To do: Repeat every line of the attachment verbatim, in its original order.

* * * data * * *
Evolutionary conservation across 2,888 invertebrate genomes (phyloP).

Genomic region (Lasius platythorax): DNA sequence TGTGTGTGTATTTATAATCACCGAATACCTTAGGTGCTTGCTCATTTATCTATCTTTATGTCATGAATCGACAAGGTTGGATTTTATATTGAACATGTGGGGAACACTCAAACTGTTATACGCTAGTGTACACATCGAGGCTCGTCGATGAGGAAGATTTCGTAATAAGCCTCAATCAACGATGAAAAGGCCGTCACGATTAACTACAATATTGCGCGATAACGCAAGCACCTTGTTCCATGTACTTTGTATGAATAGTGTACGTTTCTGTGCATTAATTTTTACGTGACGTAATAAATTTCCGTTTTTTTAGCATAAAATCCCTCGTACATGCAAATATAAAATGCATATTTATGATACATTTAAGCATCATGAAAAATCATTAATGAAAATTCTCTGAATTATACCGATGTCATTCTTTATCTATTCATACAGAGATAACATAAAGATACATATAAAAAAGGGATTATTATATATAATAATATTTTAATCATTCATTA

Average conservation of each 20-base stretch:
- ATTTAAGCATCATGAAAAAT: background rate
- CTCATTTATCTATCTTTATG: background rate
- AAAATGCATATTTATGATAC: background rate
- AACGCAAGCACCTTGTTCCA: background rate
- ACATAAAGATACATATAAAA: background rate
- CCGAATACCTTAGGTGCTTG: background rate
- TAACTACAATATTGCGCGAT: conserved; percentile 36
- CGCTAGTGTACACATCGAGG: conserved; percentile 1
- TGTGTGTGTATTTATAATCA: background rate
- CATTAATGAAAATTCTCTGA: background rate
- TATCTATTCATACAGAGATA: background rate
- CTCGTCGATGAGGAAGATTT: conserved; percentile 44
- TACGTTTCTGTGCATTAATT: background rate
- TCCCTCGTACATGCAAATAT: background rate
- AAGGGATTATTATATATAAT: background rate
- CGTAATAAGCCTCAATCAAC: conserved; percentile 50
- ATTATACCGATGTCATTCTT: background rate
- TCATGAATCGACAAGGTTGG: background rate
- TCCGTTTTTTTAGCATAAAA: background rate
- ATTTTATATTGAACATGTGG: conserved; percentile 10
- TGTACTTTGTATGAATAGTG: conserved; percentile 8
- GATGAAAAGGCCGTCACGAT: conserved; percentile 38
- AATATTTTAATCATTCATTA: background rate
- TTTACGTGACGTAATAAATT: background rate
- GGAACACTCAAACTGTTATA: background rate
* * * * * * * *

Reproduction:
Evolutionary conservation across 2,888 invertebrate genomes (phyloP).

Genomic region (Lasius platythorax): DNA sequence TGTGTGTGTATTTATAATCACCGAATACCTTAGGTGCTTGCTCATTTATCTATCTTTATGTCATGAATCGACAAGGTTGGATTTTATATTGAACATGTGGGGAACACTCAAACTGTTATACGCTAGTGTACACATCGAGGCTCGTCGATGAGGAAGATTTCGTAATAAGCCTCAATCAACGATGAAAAGGCCGTCACGATTAACTACAATATTGCGCGATAACGCAAGCACCTTGTTCCATGTACTTTGTATGAATAGTGTACGTTTCTGTGCATTAATTTTTACGTGACGTAATAAATTTCCGTTTTTTTAGCATAAAATCCCTCGTACATGCAAATATAAAATGCATATTTATGATACATTTAAGCATCATGAAAAATCATTAATGAAAATTCTCTGAATTATACCGATGTCATTCTTTATCTATTCATACAGAGATAACATAAAGATACATATAAAAAAGGGATTATTATATATAATAATATTTTAATCATTCATTA

Average conservation of each 20-base stretch:
- ATTTAAGCATCATGAAAAAT: background rate
- CTCATTTATCTATCTTTATG: background rate
- AAAATGCATATTTATGATAC: background rate
- AACGCAAGCACCTTGTTCCA: background rate
- ACATAAAGATACATATAAAA: background rate
- CCGAATACCTTAGGTGCTTG: background rate
- TAACTACAATATTGCGCGAT: conserved; percentile 36
- CGCTAGTGTACACATCGAGG: conserved; percentile 1
- TGTGTGTGTATTTATAATCA: background rate
- CATTAATGAAAATTCTCTGA: background rate
- TATCTATTCATACAGAGATA: background rate
- CTCGTCGATGAGGAAGATTT: conserved; percentile 44
- TACGTTTCTGTGCATTAATT: background rate
- TCCCTCGTACATGCAAATAT: background rate
- AAGGGATTATTATATATAAT: background rate
- CGTAATAAGCCTCAATCAAC: conserved; percentile 50
- ATTATACCGATGTCATTCTT: background rate
- TCATGAATCGACAAGGTTGG: background rate
- TCCGTTTTTTTAGCATAAAA: background rate
- ATTTTATATTGAACATGTGG: conserved; percentile 10
- TGTACTTTGTATGAATAGTG: conserved; percentile 8
- GATGAAAAGGCCGTCACGAT: conserved; percentile 38
- AATATTTTAATCATTCATTA: background rate
- TTTACGTGACGTAATAAATT: background rate
- GGAACACTCAAACTGTTATA: background rate